German cabinet passes bill to curb strike power of small unions

by Michael Smith (Veshengro)

plenary_326-dataThe German government has approved draft legislation to limit the power of small labor unions whose strikes have paralyzed train and air traffic in recent months, by making a wage deal with the largest union in a company applicable to all employees.

"We are reinforcing the majority principle," said Labor Minister Andrea Nahles, after Chancellor Angela Merkel's cabinet approved the bill on Thursday morning, sending it to parliament for debate early next year.

Nahles said that the power of smaller unions to force company-wide stoppages of pay and conditions threatened Germany's generally harmonious labor relations.

Industry bodies have called for a change in the law to stop unions like Cockpit, which represents about 5,400 pilots at Lufthansa, from being able to halt the entire operations of a company that employs more than 110,000 people.

The GDL train driver union's strikes at state-run railway Deutsche Bahn in recent months have affected 5.5 billion people who travel by rail each day as well as industries that rely on rail freight like automakers, chemical companies and steel producers.

Economists estimate the rail strikes have cost the economy up to 100 million euros a day by forcing assembly lines to suspend activity because of supply shortages.

The striking pilots and train drivers have been pilloried in the media for stranding travelers on holiday weekends and even Merkel, who usually remains silent on industrial disputes, has urged the train drivers to act responsibly.

However, her government was eager to avoid the bill – drawn up by the labor ministry, which is run by Merkel's center-left Social Democrat (SPD) coalition partners – from looking like an attack on workers' rights.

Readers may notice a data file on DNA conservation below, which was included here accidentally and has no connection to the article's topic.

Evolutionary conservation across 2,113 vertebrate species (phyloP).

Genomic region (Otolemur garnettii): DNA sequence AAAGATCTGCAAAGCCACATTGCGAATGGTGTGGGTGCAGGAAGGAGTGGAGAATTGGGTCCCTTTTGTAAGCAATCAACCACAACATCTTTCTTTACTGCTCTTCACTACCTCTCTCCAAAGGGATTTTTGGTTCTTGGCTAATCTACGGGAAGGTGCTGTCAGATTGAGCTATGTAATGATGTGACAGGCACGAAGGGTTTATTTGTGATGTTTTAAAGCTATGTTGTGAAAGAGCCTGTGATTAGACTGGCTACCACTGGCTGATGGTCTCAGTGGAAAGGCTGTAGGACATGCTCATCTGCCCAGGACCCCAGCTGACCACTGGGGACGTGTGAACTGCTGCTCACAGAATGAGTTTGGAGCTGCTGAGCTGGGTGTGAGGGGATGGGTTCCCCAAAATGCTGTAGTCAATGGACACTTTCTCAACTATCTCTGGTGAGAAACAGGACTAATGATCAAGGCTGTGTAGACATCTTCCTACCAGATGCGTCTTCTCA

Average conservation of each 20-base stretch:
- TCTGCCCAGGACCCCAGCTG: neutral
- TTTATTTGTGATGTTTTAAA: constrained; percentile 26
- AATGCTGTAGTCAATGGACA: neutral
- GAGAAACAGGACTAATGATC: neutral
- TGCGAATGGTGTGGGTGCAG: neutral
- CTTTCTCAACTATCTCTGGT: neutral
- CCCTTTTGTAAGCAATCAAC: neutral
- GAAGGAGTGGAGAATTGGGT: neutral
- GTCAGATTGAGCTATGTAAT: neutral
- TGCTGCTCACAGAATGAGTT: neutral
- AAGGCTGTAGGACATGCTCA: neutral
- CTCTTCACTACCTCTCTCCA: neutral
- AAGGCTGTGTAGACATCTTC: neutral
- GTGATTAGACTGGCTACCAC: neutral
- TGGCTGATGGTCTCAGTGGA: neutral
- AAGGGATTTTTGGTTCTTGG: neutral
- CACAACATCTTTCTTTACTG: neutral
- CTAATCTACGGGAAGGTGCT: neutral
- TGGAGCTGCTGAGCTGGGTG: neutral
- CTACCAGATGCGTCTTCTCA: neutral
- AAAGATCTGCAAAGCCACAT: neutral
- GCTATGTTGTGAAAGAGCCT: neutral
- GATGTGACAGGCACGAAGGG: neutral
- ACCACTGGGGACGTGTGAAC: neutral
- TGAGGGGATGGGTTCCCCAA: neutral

"The unified tariff regulation does not affect the right to industrial action," reads the draft law. The president of Cockpit, Ilja Schulz, said it was unlawful and was bound to be "shipwrecked" when challenged in the constitutional court.

This action is aimed to be able to control labor relations by controlling the large trade unions, via the DGB, the German Trades Union Congress.

Much like the British TUC in the 1920s agreed to stop the General Strike which was started to aid the striking miners in the Scottish coalfields and others, thus stabbing the miners in the back, this legislation is aimed to be able to do the very same to small trade unions during a labor dispute. They too were enforcing the majority principle and by more or less buying the TUC they won against the miners in Fife and other areas of Britain.

It won't be long before strikes will be made illegal, and not just those by the small labor unions. There are things to this effect already in the offing at least in Britain and they, no doubt, are also being played with in other EU member states, in the same way that they are playing with the idea of making even peaceful protests illegal.

The system, which is dying and in its death throes, unfortunately is not prepared to go quietly and in dying it is prepared to take as many as possible with it. They have seen George Orwell's book “1984” as a manual rather than as a warning, what it is meant to be.

© 2015